The breakup of these vertically integrated companies will mean that there’s a much more complicated creation chain that will happen, and that we’ll get our news and information in increasingly unique (to each of us) ways. I’m most hopeful that this will allow smaller, more focused organizations to contribute however they’re best able to contribute. I think that will mean a mix of non-profit and for-profit, a mix of big & small, a mix of points-of-view, purposes, and ways of working. I think there is no doubt that this will be a hugely chaotic time as we evolve into what’s next, and I think it will be some time while we all learn how to read again (understanding point-of-view, and the way that stories are constructed), but eventually we’ll be in a better place than ever.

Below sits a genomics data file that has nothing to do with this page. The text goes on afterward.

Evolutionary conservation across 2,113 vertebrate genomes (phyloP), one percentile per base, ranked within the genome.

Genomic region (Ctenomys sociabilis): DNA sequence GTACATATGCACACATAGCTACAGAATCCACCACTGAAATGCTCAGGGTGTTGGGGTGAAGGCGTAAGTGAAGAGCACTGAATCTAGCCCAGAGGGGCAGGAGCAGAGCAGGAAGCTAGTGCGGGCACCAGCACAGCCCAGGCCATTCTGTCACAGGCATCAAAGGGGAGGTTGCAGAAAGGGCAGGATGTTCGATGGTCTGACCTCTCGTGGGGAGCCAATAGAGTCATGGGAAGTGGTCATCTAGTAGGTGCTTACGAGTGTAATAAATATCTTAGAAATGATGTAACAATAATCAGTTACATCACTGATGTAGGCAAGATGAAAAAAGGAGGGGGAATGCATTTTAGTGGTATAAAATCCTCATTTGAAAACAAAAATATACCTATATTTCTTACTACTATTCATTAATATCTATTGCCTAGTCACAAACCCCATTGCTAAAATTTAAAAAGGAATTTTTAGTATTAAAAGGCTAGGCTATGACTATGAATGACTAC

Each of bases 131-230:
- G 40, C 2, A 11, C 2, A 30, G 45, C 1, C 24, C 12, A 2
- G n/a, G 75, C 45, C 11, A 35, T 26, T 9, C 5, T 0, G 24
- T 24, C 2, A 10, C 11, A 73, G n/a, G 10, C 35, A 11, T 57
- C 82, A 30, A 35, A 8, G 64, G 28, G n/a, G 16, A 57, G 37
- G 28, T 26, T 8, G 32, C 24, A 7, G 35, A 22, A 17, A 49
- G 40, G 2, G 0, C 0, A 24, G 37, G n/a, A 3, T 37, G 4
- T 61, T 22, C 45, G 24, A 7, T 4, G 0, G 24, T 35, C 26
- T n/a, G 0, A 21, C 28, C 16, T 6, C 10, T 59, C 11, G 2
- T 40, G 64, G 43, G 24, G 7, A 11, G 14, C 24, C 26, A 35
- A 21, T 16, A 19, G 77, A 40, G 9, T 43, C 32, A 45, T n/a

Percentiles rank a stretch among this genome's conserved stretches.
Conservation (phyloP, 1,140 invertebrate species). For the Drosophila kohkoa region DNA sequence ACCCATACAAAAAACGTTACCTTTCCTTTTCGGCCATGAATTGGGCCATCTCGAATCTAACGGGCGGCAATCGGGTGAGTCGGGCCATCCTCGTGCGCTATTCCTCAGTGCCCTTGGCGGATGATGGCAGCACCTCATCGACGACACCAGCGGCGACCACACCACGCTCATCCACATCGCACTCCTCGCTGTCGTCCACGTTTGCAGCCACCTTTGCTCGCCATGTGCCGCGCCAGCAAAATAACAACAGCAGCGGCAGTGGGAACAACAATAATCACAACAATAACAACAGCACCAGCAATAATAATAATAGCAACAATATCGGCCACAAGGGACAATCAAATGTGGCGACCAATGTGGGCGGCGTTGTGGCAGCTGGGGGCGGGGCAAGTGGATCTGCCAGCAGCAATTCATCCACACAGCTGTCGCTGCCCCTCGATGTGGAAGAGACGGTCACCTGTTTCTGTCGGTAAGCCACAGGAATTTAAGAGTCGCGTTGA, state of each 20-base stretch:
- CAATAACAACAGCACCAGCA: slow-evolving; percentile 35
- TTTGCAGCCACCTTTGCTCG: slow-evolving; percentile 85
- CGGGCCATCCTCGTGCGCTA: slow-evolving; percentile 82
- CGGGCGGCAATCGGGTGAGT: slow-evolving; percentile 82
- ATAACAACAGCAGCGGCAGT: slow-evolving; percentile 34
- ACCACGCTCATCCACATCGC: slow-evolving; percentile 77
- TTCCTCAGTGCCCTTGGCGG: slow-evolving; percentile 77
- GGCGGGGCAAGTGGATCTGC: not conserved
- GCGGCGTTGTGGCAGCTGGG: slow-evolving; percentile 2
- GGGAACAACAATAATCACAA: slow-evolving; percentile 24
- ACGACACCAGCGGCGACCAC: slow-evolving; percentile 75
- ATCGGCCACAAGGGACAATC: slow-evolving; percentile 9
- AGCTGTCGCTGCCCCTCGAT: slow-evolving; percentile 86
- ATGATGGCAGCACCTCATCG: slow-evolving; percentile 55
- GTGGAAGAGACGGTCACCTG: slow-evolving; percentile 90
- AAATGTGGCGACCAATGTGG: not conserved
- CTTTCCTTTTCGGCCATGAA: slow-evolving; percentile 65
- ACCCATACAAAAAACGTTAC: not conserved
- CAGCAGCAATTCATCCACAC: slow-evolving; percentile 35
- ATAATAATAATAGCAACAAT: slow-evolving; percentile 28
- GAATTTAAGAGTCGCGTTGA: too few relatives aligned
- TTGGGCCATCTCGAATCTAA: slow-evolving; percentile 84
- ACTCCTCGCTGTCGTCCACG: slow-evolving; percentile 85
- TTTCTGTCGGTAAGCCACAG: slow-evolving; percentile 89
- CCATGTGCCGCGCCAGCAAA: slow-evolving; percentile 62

I’m encouraged by the work of many of the attendees, but in particular these: Voice of San Diego, the Center for Investigative Research, and Pro Publica.

Sep 09

How to Build a Dinosaur, by Jack Horner

I met Jack Horner a few weeks ago, at Adventures of the Mind, and completely enjoyed my time talking with him. He’s best known as the dino-tech-advisor expert for the Jurassic Park movies, but his day job is as a professor at Montana State University and as head of the Museum of the Rockies — his focus, of course, is paleontology.

I got to hear him talk with a big group of high schoolers — and to get them to think through in a reasoned way how we could tell how social & smart certain dinosaurs were from the fossil record — a line of thinking that he pioneered decades ago, and which ultimately lent credibility to the idea that birds are essentially avian dinosaurs.